- Use a snow rake for pitched roofs (available at most hardware stores) to remove snow from your roof.
- Start from the edge and work your way into the roof.
- Try to shave the snow down to a 2 or 3 inches on the roof instead of scraping the roof clean, which will risk damage to your shingles or other roof covering.
- Keep in mind that any metal tool could conduct electricity if it touches a power line.
- Also, metal tools will do more damage to your roof.
- Shovel snow from flat roofs throwing the snow over the side away from the building.
- Most plastic shovels are better, except for the ones with curved blades—those too will do some damage to your roof.
- Remove large icicles carefully if they’re hanging over doorways and walkways. Consider knocking down icicles through windows using a broom stick.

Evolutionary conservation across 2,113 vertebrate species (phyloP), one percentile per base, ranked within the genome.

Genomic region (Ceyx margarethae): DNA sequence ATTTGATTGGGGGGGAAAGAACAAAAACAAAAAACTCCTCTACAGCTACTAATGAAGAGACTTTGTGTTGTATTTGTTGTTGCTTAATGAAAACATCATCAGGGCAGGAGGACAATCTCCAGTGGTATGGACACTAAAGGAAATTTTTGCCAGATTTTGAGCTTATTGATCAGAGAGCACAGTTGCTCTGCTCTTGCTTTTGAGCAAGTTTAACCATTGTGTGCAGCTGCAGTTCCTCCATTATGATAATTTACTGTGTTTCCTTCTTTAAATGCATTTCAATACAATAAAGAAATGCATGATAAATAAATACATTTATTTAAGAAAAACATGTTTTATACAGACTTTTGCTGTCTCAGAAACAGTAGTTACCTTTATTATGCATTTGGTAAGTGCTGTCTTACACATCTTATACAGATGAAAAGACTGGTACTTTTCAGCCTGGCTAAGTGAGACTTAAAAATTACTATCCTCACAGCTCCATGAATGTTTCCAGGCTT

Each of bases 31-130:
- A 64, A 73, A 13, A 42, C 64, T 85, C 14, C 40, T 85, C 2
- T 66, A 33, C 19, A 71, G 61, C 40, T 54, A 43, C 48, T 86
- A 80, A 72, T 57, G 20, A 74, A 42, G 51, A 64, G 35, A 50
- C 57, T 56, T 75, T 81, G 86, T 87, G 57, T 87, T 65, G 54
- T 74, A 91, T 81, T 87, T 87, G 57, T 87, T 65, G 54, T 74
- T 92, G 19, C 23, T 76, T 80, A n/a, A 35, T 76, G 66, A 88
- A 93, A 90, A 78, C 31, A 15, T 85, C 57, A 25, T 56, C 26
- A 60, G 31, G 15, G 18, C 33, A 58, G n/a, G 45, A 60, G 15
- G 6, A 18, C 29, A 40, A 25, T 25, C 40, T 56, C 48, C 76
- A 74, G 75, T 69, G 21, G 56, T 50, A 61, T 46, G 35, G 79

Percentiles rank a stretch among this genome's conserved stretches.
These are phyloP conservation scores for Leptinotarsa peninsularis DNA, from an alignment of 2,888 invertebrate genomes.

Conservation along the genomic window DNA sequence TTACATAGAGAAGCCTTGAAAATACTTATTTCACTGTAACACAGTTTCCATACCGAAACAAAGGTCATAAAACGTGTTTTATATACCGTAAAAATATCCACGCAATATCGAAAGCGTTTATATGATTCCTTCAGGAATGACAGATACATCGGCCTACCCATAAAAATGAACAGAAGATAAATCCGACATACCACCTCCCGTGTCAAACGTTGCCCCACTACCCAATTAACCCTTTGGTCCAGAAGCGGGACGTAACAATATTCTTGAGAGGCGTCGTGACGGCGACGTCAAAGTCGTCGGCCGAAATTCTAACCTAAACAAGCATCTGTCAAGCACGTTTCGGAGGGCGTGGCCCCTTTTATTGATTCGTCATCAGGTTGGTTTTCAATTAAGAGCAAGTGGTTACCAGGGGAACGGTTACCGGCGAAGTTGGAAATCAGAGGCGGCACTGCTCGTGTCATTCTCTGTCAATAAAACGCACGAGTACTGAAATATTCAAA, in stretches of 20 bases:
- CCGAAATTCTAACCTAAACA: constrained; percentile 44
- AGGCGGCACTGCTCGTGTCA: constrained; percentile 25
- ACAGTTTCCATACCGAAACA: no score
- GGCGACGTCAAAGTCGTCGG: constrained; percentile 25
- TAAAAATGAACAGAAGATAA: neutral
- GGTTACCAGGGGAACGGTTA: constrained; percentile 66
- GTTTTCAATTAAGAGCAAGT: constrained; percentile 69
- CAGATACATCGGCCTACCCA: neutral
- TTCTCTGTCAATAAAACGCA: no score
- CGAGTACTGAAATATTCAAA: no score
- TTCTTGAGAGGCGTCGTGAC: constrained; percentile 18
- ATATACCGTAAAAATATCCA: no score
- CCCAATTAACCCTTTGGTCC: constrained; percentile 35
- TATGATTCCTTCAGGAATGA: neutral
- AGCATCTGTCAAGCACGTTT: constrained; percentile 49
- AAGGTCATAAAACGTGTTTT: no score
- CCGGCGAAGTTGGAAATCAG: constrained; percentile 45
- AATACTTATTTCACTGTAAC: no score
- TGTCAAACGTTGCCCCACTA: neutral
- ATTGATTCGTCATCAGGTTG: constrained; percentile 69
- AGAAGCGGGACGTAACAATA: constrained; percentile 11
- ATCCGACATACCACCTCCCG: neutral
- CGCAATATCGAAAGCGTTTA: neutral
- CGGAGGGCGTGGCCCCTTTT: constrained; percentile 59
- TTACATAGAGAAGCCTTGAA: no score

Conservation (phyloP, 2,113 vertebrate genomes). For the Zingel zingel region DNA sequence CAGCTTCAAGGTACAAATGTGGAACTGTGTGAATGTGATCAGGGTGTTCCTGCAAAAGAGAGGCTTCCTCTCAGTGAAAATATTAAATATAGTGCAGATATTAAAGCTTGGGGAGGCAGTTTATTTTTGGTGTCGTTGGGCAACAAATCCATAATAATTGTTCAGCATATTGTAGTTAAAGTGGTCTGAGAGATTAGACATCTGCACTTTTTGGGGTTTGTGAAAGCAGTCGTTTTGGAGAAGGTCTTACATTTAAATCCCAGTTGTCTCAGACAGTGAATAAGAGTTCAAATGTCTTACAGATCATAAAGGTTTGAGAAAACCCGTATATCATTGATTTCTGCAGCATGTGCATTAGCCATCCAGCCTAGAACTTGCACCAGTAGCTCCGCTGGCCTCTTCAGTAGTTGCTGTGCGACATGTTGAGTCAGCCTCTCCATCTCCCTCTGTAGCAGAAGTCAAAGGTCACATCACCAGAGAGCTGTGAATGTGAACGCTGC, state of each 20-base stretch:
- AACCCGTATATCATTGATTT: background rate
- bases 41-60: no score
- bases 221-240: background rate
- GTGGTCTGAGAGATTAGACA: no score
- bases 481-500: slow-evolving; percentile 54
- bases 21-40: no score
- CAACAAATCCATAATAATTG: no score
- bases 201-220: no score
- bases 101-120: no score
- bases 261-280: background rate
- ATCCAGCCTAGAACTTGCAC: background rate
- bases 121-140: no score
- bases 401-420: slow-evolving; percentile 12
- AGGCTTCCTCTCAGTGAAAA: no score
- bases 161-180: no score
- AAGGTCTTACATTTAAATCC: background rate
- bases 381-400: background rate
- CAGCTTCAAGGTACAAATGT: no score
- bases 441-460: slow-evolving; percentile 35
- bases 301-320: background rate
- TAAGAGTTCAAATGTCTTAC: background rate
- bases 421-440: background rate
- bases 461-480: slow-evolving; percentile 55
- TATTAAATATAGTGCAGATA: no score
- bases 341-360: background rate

- Wear protective headgear and goggles when performing any of these tasks.
- Consider hiring professionals to do the job. The combination of heights plus ice makes this one of the more dangerous house chores.
- If you don’t hire professionals, at least have someone outside with you in case anything does go wrong
- Keep gutters and drains clean, free of ice and snow and keep downspouts clean at ground level.
- Unless approved by a registered professional engineer, don’t add your weight or the weight of equipment to the roof.
- Don’t use a ladder since ice tends to build up on both the rungs of the ladder and the soles of your boots.
- Don’t use electric heating devices like hair dryers or heat guns to remove snow and ice.